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DevOps is an ever evolving landscape and vRealize Automation supports the growing space by keeping its frameworks open to leverage DevOps principals effectively in context of deploying infrastructure and brokering services. In this blog article, me and my teammate, Scott Young, attempt to bring out some of the best use cases for vRealize Automation from a DevOps and GitOps perspectives. This is the second blog in the DevOps using VMware Cloud Foundation series.

 

1.1. What DevOps looks like in vRealize Automation?

As brought out in the introductory blog DevOps with VMware Cloud Foundation, one of the enablers of the DevOps process is traditional infrastructure automation. Essential tool that complements achieving DevOps in vRealize Automation is Git. Git is base the of everything that we do with DevOps to store our YAML or Infrastructure as code artifacts. The inbuilt service Code Stream helps automate the infrastructure and application deployment with release pipeline management.

An example use case of deploying infrastructure by developing a blueprint using Git can be as below

  • Capturing the applications / Infrastructure requirements – what do we need the blueprint to do.
  • Generating the initial YAML blueprint – this might be in the vRA Blueprint Designer, or it could be in a text editor like VSCode.
  • The YAML is committed to source control like GitHub or GitLab, or uses the in-built versioning.
  • With the completion of blueprint development, a new version is issued and committed to the test repository
  • Source control webhook triggers a Code Stream pipeline to validate it passes a security scanner and the deployment completes successfully.
  • Code Stream pipeline merges the test code into the production repository and creates a Service Broker catalog item
  • Service Broker users can consume the new catalog item
  • Operations team identifies the need for more RAM or CPU – Day two actions.
  • The end user scales the deployment in Service Broker (or Cloud Assembly)

                                                                                                                                                                                                                   The DevOps Loop

 

 

1.2. DevOps v/s GitOps?

GitOps upholds the principle that Git is the one and only source of truth. GitOps requires the desired state of the system to be stored in version control such that anyone can view the history of changes. All changes to the desired state are performed through Git “commits”. This means that both the application and the infrastructure are now versioned artifacts and can be audited using the gold standards of software development and delivery. There is a convergence mechanism to bring the desired and observed states in sync both eventually, and autonomically. This is triggered immediately with a “change committed” alert. After a configurable interval, an alert “diff” may also be sent if the states are divergent.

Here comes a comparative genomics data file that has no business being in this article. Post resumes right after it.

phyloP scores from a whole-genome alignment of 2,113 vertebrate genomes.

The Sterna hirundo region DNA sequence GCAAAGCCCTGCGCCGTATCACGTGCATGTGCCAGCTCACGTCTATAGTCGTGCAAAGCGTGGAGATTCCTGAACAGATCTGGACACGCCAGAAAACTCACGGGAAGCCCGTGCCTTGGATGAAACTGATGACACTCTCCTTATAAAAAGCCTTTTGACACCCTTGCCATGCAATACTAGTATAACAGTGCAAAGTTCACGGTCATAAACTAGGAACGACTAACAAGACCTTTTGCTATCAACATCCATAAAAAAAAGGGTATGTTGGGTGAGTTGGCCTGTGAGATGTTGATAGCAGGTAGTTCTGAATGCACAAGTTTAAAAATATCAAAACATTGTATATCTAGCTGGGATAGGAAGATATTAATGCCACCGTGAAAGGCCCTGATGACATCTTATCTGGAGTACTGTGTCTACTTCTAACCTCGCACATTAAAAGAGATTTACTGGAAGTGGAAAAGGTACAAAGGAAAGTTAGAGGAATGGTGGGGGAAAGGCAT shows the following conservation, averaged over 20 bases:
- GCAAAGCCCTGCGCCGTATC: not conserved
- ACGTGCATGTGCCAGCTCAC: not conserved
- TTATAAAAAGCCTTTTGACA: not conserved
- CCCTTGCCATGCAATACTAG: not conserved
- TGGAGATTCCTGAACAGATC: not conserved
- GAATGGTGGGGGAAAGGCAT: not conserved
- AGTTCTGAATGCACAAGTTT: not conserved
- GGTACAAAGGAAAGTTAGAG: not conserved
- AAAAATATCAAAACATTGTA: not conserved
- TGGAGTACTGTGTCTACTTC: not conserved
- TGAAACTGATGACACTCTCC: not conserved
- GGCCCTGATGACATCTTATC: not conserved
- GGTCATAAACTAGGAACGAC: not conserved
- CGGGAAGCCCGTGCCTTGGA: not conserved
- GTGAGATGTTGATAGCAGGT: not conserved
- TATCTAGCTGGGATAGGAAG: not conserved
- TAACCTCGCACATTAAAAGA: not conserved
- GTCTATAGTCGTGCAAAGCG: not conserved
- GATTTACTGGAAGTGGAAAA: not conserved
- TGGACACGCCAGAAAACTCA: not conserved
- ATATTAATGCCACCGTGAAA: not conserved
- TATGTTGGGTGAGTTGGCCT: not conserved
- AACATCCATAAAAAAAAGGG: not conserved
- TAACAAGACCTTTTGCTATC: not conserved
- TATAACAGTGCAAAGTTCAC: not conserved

Though a lot of GitOps description refers as a way to do Kubernetes cluster management application and delivery, it can equally apply to any infrastructure – provided that infrastructure can be modeled in a declarative language. While DevOps is a culture or practice where principles of agile software development are applied to operations, GitOps is almost identical, except that it defines an operating model that applies DevOps principles to infrastructure management using Git.

 

1.3. How does vRealize Automation power the VI Admin?

Traditional infrastructure automation and day two operations as always been the power of vRealize Automation. Again, as brought out in the introductory blog DevOps with VMware Cloud Foundation, second enablers of the DevOps process is modern infrastructure automation such as containers and Kubernetes. vRealize automation helps here by integrating with PKS, thus deploying and on-boarding PKS clusters. Additionally, external native Kubernetes cluster can also be integrated to the platform. Deploying containers to Kubernetes endpoints is simplified with codestream pipelines with Kubernetes clusters as part of blueprint which can be versioned and synced with Git.  Though this seems to overlap a lot with the capabilities of Tanzu portfolio, Tanzu focuses on applications and continue empowering application developers adopting DevOps principles.

With containers now dominating the developer space, Docker is the standard for modern infrastructure and Kubernetes has emerged as leader in cluster management and container orchestration. However, while setting up and managing Kubernetes clusters can be fun for folks who like to tinker with infrastructure, some application developers and testers do not want to get bogged down with logistical and administrative fire drills. Even folks who feel comfortable managing Kubernetes on their own admit that it inflates their total cost of ownership.

So, vRealize Automation effectively leverages GitOps by focusing solely on Infrastructure automation, be it traditional or modern infrastructure. This up-levels VI Admin as they help decrease complexity and the total cost of ownership for application developers letting them focus on developing business critical applications.

 

1.4 Getting Started

vRealize Automation Cloud, the software as a service option, is available and offers the same user experience as on-prem software.  With its free trial option, you can get started today to explore the power of vRealize Automation, which is the new industry standard for multi cloud management and deployments. Check out https://cloud.vmware.com/vrealize-automation-cloud to request your free trial.